Almost three years ago, for no logical reason, and to my husband’s dismay, I started looking around for a small dog. I had two requirements: the dog had to weigh less than 20 pounds when full grown and it had to be female.
The female part was the easiest criteria. We live with a male, Great Dane named Jasper and he likes being the only male dog in the house. He’s very happy living with the ladies and I knew we’d have an easier transition bringing a third dog into the mix, if that dog was a bitch.
I wasn’t too fussy about the color of the dog’s fur and I decided that if the dog’s age was anywhere between 1-3 years, that was okay.
I also decided that I’d start my search by looking at dogs that were available through local dog rescue organizations. Forget the fact that early in my search I was prepared to drive as far as Massachusetts for a dog that totally charmed my heart – simply because I fell in love with a photograph that I saw on the internet.
Wanting a dog can get pretty tricky given the immediacy of the internet – where your heart can make all kinds of irrational demands … just because it can.
Said another way: the scariest words on every adoption web site are “Available Dogs.”
I thought I had a handle on the emotional part of this until I got an email from a woman who volunteers for Another Chance Pet Rescue.
I’d adopted an orange and white kitten from Another Pet Rescue and one of the smaller dogs up on their web site caught my eye. As luck would have it, that dog had just been adopted.
Did I want to see it?
And that’s the short story for how Tessa came into my life.
She was a skinny miss with a mouth.
When my husband and I first saw her, she was a barking fool. Every cell in her body was screaming, “Run away! Run away!” Except that there was no where to run. We took her outside into the fenced back yard and watched her.
She had a style and grace about her despite the fact that the yard wasn’t big enough for her to run full out. That joyous leaping she does now would be a long time in coming. We would finally see her explode into the air legs stretched full out, in our own backyard after she’d lived with us long enough to feel at home.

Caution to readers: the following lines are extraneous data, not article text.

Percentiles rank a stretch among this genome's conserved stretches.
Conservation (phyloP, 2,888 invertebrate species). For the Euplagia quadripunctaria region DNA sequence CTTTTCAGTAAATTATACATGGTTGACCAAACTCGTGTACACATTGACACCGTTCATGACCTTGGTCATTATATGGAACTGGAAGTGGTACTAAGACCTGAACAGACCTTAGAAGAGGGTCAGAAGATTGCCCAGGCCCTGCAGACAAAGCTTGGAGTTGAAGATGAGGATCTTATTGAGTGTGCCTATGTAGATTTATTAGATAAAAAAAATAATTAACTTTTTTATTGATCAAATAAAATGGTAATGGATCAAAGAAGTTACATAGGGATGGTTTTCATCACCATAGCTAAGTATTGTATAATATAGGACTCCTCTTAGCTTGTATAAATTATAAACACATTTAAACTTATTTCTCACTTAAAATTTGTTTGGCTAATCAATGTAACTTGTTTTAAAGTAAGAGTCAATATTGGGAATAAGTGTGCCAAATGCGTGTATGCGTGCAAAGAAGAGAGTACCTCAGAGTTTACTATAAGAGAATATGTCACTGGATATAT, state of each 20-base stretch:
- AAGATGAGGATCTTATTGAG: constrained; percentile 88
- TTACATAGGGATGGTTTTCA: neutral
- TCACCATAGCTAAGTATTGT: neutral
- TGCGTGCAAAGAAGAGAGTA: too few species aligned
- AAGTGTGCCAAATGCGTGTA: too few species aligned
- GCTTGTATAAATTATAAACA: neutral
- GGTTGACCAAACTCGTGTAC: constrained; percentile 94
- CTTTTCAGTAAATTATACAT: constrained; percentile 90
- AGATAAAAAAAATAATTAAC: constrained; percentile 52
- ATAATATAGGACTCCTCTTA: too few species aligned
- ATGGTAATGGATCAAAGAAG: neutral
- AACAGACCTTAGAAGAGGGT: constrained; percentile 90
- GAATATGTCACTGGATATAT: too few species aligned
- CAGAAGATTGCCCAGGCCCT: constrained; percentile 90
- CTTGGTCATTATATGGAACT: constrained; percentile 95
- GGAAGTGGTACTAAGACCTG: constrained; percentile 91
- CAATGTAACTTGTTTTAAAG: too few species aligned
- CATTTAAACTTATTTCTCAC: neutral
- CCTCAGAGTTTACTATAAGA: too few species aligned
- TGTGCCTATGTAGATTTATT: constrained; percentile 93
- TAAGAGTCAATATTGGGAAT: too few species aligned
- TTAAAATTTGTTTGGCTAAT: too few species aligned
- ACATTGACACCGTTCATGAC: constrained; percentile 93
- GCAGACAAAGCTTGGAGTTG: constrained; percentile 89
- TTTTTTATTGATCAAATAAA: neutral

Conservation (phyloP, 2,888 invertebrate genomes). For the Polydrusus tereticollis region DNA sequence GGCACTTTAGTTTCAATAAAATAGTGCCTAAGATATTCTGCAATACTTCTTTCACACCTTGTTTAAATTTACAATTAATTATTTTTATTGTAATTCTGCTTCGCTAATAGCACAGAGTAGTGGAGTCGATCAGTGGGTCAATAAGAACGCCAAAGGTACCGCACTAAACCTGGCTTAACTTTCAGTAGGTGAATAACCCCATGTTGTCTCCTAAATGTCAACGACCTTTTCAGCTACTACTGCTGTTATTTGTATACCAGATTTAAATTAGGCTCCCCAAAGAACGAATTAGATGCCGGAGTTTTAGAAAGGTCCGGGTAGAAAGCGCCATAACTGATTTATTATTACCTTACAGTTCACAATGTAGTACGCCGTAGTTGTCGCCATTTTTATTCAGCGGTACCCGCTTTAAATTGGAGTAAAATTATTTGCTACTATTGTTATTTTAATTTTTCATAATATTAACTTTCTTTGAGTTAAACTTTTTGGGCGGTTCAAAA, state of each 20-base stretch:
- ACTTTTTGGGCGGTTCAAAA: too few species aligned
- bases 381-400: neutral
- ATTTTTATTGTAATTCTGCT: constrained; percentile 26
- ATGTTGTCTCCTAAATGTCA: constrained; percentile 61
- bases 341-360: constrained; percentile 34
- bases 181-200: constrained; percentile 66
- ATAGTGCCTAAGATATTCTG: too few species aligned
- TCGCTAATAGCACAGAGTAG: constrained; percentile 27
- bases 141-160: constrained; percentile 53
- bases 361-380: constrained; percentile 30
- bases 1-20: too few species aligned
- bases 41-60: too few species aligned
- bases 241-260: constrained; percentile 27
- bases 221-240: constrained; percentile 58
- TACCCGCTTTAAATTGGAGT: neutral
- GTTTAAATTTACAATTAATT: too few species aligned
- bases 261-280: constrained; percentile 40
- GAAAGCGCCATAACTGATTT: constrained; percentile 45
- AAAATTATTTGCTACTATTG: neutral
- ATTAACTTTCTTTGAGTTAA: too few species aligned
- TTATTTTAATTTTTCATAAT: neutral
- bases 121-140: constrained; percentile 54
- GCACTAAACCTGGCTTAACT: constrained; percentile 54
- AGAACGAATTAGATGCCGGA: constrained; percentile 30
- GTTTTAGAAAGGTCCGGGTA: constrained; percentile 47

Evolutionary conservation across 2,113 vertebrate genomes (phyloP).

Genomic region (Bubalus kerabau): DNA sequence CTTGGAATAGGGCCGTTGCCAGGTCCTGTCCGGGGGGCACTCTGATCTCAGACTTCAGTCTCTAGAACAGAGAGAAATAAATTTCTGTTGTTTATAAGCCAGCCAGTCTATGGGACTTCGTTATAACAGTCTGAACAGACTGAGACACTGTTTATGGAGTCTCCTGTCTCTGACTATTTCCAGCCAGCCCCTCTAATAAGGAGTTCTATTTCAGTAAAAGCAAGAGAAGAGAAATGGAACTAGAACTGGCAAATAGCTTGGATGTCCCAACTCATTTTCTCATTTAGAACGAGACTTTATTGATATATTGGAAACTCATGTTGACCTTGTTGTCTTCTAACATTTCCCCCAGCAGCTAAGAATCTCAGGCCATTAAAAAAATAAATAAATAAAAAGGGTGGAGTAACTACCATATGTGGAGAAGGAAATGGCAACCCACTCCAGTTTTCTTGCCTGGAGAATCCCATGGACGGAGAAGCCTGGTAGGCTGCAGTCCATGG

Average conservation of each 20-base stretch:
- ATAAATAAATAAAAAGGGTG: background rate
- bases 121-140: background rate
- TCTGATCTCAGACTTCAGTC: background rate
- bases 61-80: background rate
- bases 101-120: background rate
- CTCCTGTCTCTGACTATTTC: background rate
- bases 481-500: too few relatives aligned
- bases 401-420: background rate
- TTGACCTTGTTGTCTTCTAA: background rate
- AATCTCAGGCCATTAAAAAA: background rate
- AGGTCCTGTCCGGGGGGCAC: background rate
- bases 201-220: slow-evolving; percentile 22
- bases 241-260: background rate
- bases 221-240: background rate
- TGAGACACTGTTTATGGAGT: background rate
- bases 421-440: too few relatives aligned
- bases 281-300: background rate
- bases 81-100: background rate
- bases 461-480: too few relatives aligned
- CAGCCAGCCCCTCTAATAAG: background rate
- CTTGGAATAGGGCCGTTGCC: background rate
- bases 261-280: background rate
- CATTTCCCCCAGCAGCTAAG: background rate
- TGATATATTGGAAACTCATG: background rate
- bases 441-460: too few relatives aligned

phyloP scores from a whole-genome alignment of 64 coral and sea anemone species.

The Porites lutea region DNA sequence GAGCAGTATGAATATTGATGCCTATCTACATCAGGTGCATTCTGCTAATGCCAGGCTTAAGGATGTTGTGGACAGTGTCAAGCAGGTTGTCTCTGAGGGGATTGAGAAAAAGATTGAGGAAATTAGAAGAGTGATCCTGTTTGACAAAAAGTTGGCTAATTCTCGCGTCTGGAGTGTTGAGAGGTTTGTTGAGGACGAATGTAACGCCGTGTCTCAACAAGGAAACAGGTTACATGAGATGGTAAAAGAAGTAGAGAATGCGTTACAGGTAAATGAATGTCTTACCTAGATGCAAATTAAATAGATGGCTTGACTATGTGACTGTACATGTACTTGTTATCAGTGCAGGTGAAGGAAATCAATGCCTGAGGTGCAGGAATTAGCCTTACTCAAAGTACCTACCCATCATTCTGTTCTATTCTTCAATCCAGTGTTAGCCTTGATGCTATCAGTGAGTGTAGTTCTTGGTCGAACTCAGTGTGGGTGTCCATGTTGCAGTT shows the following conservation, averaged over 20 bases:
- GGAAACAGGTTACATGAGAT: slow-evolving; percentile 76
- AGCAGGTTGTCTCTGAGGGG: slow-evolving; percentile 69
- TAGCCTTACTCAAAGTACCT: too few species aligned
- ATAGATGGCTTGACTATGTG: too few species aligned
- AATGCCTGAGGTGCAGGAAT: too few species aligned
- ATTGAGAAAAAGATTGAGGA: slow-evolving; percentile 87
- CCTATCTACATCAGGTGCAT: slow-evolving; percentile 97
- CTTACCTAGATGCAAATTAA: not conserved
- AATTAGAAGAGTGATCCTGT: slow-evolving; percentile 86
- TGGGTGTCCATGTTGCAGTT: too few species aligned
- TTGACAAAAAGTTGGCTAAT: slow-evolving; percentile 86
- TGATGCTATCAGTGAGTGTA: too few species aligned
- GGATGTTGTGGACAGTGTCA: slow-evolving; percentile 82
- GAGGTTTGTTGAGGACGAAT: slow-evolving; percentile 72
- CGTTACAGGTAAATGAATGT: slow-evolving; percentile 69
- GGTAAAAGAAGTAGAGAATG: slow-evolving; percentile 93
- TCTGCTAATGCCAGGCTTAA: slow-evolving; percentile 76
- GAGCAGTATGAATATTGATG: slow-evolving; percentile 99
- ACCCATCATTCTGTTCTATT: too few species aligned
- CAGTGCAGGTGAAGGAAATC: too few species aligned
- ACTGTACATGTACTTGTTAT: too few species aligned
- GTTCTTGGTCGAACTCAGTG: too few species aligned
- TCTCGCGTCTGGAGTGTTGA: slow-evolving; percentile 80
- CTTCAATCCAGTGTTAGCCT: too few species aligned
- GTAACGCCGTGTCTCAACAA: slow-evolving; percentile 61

On that first day, almost three years ago, we got glimpses of what she could be. We also got clear indications of what she was.
She was scared of big guys with deep voices – my husband headed that list. Her body language was a contortion of confused signals. Was she coming toward or backing away from him? At times, it looked like she was doing both. Fight or flight – not a happy girl.
Someone at the animal shelter in Indiana had marked this dog with a kill date – having misinterpreted her behavior and decided that she was unsuitable for adoption. The folks who pull dogs for Another Chance Pet Rescue thought otherwise and got her out of there.
If you didn’t know how to read small dog behavior, it was easy to miss Tessa’s more positive attributes.
Watching her explore that small back yard, I saw a smart dog with a bit of an edge to her; an attitude that said, “Nothing is going to get by me when I’m patrolling.” She wasn’t too interested in what my husband and I were doing that day, but she kept an eye on us.
Suddenly, her nose pointed straight up – she’d caught the scent of something. And, she took off like a rocket – all of her energy muscled into taking her off the ground. She was quiet, like a heat missile locked on to her target. And, she was fast.
Fast like lightning.
How had they ever caught her in the first place?
In that moment, that’s when I got my first glimpse of what she could be … and I wanted to bring her home.
Tessa was a diamond in the rough with a lot to work with. I didn’t think that she’d be easy because of her small size. And, I’m glad for the dogs in my life that came before her because the lessons they taught me laid the foundation for things that Tessa and I would do.
Has she changed me life? I think so. She’s already opened a door into a training modality that I’ve been interested in for a long time. TTouch. She’s already shown a marked improvement in behavior from her first session. Together, she and I will get better at TTouch and that experience will change both of us.
That “change your life with some help from your dog” is a powerful dynamic. What it means for me is understanding that my job is to honor whatever presents itself in the dogs that comes into my life. If I accept that I’ve been offered the possibility of becoming part of a working partnership, it’s up to me to figure out how to make the two of us be the best team.
It’s in the “figuring out part” where change happens. And, that’s where the magic is. [gplus count=”true” size=”Medium” ]